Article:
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Re: Paralititan (mangrove swamps)

Ken Kinman wrote:

> Josh,
>       I agree that one likely scenario is that Paralititan and its predator
> may have been primarily a part of the mangrove ecosystem.
>       But on the other hand, perhaps they were primarily a part of an
> ecosystem further inland (lacking anoxic mud that would have preserved
> them).  Perhaps Paralititans occasionally wandered into mangrove swamps (or
> forced by population pressures?) and sometimes got stuck there and died (and
> less sticky version of La Brea tar pits??).
>       Who knows, maybe their predators were even smart enough to learn that
> if they chased Paralititan towards the swamps, it was an easier way to make
> a kill.  In that case, Paralititan may have hated the swamp, but the
> predator loved it as a means to an easier meal (whether they actually chased
> them into the swamp or not).
>       Just speculating on other possible scenarios that might also fit the
> facts (but you know a lot more of the details than I do).   What type of
> habitat would one have found inland from these swamps, and would they be far
> less favorable for fossil preservation?
>                        ------Ken

If they occasionally walked into the ecosystem, then they are part of the
ecosystem.  Careful about calling it a swamp, though.  These are generally
pretty sandy systems.  Even the muds tend to be interfingered with sands.  We
are not trying to envision an _Apatasaurus_ up to it shoulders in reeds picture
here.  The water depths were VERY shallow.  Either way, we don't think a lot of
"getting stuck" was going on .

If the predators chased animals into the mangrove forest, then we are talking
about them moving potentially hundreds of meters out into the mangle/channel
areas.  If this is a strategy, then the animals are part of the ecosystem, even
if they spend some of their time in "upland" areas.  However, taking the modern
analog to the extreme, we can postulate that the shore gradient was very
shallow in Baharîya as it is in the modern mangroves that I am familiar with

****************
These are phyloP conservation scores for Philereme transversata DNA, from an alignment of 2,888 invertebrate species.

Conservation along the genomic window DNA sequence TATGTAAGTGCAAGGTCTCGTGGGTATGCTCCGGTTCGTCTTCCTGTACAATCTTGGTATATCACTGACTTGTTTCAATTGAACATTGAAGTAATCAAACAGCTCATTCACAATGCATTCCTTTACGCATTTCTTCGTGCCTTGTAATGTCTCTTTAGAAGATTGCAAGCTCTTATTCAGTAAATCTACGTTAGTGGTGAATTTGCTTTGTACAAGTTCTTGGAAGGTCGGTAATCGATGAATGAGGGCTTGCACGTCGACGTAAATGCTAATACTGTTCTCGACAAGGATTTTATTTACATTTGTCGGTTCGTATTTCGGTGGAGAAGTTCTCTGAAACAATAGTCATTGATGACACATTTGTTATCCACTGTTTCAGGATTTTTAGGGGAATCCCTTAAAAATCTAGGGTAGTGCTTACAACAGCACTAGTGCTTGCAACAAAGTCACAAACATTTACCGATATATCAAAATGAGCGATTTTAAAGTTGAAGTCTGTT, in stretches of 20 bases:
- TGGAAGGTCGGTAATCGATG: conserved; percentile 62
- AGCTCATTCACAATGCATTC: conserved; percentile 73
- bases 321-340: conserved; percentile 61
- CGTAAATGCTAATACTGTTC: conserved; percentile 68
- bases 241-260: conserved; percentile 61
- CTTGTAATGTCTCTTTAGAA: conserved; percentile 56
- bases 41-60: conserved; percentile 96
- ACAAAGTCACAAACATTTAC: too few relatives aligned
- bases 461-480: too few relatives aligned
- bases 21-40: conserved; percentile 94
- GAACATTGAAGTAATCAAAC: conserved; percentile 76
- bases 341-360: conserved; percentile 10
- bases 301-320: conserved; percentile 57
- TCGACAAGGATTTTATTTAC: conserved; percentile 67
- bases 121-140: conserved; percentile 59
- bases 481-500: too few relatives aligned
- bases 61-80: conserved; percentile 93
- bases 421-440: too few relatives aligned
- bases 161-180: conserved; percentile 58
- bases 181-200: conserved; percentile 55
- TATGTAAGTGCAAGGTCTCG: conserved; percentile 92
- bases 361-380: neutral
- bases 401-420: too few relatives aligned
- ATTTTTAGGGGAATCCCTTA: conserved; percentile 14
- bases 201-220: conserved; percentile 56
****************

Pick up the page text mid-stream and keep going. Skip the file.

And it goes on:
(Florida and Puerto Rico), then the Baharîya coastline wouldn't have changed
much until probably a dozen or more kilometers from the intertidal area.  It is
much easier to envision this putative ecosystem, I think, if you are familiar
with these sorts of environments in the modern realm.  Inland from the coast, I
suspect we would have moved into a more traditional coastal forest.  However,
regardless of how much time these beasts spent "inland" versus in the Baharîya
mangroves, I think it is extremely interesting that something was drawing them
there.  I could care less if any given individual went to the actual mangles
once in a year, I still think it is bloody cool.

Another interesting point that I think relates to some other posts: we are not
seeing much in the way of storm deposits in the Baharîya.  Indeed, Ken has been
hard pressed to find anything of any high energy at all.  With one possible
exception, none of the quarries that we have excavated appear to be associated
with flood deposits or debris lags from storms.  This is especially true of the
_Parlititan_ type locality.  It looks like business as usual from the
sediments.  It appears as though this bugger was walking along the edge of a

Josh Smith
Department of Earth and Environmental Science
University of Pennsylvania
471 Hayden Hall
240 South 33rd Street
Philadelphia, PA  19104-6316
(215) 898-5630 (Office)
(215) 898-0964 (FAX)